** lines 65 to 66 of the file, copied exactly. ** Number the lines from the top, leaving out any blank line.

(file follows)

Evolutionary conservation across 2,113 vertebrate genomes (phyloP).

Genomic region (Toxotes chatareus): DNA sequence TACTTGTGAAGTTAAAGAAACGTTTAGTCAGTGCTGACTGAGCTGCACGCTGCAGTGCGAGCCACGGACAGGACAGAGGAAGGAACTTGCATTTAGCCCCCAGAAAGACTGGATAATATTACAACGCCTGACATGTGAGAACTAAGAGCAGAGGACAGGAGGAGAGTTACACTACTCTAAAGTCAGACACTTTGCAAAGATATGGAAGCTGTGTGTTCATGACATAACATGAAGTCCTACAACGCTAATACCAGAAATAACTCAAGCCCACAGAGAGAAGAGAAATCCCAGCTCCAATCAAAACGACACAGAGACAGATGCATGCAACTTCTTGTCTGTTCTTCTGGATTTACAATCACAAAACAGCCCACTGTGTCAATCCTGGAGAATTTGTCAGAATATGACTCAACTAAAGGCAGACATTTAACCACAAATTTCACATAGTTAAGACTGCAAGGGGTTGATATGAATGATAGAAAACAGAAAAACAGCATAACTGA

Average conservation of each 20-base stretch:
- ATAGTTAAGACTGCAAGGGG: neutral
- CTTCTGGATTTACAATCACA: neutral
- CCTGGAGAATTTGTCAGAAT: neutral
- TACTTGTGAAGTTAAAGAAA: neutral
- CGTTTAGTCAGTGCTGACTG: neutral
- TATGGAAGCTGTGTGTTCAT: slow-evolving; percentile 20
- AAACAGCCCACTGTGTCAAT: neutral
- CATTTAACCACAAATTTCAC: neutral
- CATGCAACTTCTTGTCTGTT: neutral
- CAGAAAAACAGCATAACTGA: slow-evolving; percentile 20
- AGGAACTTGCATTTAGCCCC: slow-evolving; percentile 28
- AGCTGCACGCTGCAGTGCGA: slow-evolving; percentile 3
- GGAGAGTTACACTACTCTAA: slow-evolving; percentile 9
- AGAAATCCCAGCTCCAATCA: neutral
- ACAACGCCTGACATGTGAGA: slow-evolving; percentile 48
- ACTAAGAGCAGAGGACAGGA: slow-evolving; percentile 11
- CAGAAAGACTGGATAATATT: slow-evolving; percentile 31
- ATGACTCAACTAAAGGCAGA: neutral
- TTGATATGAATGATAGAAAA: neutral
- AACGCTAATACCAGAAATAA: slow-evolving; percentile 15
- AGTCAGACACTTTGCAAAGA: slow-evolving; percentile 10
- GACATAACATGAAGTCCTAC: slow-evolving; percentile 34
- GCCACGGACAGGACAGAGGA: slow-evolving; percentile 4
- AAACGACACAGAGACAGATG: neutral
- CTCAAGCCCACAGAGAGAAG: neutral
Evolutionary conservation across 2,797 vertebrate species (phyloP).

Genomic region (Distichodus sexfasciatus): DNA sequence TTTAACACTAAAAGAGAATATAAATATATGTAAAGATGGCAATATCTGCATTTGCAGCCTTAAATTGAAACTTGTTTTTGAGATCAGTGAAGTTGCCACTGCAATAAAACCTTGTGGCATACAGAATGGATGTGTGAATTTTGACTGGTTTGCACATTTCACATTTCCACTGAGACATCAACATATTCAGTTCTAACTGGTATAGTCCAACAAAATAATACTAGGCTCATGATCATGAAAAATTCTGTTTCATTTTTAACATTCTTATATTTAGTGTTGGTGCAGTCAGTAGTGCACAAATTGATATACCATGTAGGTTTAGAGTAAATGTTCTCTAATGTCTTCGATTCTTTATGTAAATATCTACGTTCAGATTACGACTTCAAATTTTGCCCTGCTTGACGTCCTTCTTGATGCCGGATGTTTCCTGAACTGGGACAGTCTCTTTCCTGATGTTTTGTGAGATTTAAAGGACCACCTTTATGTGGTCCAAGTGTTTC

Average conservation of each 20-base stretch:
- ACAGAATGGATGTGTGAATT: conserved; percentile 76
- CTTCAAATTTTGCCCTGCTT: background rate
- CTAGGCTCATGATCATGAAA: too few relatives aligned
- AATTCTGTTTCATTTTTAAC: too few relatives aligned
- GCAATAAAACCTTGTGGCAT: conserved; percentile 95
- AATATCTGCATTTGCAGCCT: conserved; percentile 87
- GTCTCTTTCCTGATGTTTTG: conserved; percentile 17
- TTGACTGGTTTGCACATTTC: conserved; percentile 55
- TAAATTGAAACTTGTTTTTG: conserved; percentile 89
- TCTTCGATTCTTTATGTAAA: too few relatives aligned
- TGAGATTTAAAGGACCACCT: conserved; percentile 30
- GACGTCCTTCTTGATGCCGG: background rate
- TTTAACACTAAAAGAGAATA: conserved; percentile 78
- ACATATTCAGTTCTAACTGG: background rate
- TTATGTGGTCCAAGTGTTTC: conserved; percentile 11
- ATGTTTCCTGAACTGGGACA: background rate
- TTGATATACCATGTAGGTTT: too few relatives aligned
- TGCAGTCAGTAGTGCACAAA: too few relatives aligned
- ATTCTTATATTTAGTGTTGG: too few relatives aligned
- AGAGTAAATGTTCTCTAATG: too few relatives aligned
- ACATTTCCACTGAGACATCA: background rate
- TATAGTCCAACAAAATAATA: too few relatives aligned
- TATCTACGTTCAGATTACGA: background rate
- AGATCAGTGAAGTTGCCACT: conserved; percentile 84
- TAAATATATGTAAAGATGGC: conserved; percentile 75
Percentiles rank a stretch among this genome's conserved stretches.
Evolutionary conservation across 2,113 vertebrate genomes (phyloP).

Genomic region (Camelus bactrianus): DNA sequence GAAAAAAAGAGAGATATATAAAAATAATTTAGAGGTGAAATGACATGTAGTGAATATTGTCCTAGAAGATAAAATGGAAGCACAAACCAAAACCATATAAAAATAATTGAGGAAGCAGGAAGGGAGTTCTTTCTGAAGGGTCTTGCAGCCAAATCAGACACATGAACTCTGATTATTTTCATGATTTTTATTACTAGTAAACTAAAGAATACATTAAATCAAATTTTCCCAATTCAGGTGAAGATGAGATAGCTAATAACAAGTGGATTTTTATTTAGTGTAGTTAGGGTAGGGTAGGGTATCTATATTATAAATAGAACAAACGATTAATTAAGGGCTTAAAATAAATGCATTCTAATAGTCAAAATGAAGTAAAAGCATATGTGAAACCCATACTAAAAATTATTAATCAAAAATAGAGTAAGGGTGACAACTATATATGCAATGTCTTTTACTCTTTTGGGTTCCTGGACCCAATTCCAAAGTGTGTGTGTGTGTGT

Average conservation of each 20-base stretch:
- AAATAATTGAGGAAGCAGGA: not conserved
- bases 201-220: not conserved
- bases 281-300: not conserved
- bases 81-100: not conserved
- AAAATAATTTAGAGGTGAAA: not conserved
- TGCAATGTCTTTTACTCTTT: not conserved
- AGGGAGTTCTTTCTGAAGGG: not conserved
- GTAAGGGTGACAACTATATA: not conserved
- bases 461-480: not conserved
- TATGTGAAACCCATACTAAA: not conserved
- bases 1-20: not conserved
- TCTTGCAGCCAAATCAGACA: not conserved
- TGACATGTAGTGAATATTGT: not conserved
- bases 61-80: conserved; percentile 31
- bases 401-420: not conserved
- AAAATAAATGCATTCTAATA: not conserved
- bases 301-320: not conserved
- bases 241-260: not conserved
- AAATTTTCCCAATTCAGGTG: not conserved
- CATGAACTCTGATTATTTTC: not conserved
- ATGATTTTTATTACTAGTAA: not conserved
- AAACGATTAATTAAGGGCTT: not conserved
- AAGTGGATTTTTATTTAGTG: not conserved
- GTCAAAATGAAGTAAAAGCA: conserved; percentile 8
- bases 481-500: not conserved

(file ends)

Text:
- AAAATAATTTAGAGGTGAAA: not conserved
- TGCAATGTCTTTTACTCTTT: not conserved